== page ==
Approximately 60 percent of a person’s blood glucose after eating a meal will be sent to the liver to be stored in the form of glycogen. Glycogen is a complex carbohydrate molecule that is broken down through a process known as glycogenolysis and returned back to the blood as free glucose. This allows a person to maintain a near-normal blood glucose level between meals. Glucagon is a hormone released by the alpha cells in the pancreas that stimulates glycogenolysis and the conversion of non-carbohydrate substances into glucose (gluconeogenesis), subsequently raising the blood glucose level. As the blood glucose level decreases to approximately 70 mg/dL, insulin secretion will cease. As a result, glucagon will be released to maintain a normal level of glucose and constant supply to the brain cells.

Once in the cell, the glucose is then metabolized and produces energy in the form of adenosine triphosphate (ATP). ATP is necessary for cells to maintain a normal function. Without an adequate blood glucose level, alternative energy sources must be used by the cells. As a result, ATP production and cellular function may be altered.

The brain cells, unlike many other cells in the body, can not effectively use any other energy source for ATP production but glucose. Interestingly, the blood-brain barrier does not require the presence of insulin to move glucose across the brain cell membrane. The brain cannot synthesize glucose, store it for extended periods of time, or concentrate it from the blood. Thus, a decrease in the blood glucose level below normal may result in brain cell dysfunction from a lack of ATP production, a decrease in oxygen uptake, and a decrease in cerebral blood flow. A prolonged and severe decrease in the blood glucose level could result in brain cell death.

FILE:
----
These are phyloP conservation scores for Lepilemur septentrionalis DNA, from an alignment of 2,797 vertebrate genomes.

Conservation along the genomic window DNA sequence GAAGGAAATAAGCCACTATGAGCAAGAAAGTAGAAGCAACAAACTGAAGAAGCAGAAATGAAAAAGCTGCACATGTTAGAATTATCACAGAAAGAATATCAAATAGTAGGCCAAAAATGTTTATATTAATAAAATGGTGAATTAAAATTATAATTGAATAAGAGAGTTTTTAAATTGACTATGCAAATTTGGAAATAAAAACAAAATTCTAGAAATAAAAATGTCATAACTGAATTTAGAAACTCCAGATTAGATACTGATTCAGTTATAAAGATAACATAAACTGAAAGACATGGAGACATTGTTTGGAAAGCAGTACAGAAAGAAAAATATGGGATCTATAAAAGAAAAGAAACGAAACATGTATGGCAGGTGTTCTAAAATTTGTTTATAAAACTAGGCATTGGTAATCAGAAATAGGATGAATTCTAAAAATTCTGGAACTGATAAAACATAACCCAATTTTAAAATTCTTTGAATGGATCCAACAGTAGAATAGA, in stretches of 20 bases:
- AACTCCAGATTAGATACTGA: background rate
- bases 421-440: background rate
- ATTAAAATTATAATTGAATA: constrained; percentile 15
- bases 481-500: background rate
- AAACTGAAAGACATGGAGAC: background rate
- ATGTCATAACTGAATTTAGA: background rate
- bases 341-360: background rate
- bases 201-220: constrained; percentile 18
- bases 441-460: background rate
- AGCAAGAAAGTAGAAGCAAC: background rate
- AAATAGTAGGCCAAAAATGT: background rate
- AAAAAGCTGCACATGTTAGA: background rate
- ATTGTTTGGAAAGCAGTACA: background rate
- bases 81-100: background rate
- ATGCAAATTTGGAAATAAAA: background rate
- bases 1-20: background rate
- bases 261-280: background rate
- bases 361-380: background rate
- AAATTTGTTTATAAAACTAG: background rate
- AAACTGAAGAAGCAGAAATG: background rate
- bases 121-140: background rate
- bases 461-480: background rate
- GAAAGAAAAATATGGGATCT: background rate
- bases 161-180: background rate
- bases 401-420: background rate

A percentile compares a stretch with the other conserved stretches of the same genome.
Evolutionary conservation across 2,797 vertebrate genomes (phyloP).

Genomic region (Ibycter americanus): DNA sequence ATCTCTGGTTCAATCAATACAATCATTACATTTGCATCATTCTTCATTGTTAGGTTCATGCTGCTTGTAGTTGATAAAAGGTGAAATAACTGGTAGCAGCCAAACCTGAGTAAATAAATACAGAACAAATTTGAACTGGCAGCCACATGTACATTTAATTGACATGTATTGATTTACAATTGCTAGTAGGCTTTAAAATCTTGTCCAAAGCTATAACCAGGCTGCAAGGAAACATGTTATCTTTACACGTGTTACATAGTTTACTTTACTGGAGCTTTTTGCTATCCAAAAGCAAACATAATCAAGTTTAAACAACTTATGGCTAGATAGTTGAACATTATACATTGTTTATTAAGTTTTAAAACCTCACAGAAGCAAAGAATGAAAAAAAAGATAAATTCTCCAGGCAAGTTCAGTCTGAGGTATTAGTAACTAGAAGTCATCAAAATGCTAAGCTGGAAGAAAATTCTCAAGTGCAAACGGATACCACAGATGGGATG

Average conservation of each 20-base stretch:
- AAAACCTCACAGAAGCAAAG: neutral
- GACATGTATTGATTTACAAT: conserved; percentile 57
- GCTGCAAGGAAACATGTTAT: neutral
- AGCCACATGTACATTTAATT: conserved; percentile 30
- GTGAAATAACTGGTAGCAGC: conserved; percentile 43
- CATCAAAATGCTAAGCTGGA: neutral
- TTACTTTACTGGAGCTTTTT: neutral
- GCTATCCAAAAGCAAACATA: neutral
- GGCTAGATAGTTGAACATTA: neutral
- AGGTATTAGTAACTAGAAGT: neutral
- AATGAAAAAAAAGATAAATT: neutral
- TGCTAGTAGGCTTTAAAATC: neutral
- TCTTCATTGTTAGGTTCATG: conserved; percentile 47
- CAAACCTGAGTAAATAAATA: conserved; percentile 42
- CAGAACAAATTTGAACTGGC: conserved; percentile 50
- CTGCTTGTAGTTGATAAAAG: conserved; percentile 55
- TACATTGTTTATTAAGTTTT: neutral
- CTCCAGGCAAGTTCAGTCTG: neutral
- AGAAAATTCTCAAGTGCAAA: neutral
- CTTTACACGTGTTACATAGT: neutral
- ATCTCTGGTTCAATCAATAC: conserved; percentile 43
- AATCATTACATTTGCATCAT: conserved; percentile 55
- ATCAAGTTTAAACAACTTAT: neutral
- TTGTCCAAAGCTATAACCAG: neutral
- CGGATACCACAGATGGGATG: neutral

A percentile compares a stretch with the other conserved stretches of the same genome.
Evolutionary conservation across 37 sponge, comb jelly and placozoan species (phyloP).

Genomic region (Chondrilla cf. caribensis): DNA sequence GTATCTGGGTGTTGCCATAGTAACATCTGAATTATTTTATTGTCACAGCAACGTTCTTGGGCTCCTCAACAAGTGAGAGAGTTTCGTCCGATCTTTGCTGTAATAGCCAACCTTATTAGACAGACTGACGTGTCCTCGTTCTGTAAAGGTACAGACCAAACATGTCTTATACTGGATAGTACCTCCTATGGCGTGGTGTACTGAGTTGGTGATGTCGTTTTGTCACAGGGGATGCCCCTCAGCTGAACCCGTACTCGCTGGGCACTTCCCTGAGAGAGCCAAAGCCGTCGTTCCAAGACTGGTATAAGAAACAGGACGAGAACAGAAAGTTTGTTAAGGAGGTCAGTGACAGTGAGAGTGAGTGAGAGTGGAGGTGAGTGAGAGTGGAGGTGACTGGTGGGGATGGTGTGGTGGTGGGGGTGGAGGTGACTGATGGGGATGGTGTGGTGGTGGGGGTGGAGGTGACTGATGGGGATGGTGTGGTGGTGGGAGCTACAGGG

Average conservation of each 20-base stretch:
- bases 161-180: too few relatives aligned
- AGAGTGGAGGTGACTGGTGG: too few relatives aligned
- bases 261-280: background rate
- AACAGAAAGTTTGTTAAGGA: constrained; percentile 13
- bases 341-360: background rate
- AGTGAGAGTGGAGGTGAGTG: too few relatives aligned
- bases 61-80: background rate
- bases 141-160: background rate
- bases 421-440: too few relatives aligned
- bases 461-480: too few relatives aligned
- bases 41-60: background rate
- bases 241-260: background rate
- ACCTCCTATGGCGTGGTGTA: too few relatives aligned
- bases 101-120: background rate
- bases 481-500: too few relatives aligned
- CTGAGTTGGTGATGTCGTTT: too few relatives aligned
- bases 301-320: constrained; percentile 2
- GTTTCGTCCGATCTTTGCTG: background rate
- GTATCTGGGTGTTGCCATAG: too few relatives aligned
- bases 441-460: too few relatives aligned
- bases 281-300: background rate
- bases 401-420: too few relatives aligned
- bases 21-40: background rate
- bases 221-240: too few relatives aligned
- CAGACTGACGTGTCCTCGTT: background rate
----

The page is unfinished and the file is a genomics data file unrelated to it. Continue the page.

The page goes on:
A decrease in the blood glucose level below a normal range is known as hypoglycemia. Hypoglycemia is precipitated by having too much insulin or not enough glucose in the blood. This may result from the following:

  • taking too much insulin
  • missing a meal or not eating enough calories to match the insulin dose
  • increasing energy output through exercise or work related activities and not increasing caloric intake
  • from an increased dose of oral hypoglycemic agents (sulphonylureas or meglintides)
  • or from other unknown causes

Alcohol ingestion inhibits the gluconeogenesis and glycogenolysis, which may predispose the patient to hypoglycemia.

Most DM patients become symptomatic when the blood glucose level decreases to 40 - 50 mg/dL; however, this varies among patients. Patients have different thresholds and may present with severe signs and symptoms with reported blood glucose levels that are higher or lower than 50 mg/dL, which may also vary within the same individual on repeated episodes of hypoglycemia. The onset and severity of signs and symptoms also depends on how quickly the glucose level fell, how low it fell, and the typical level for the patient.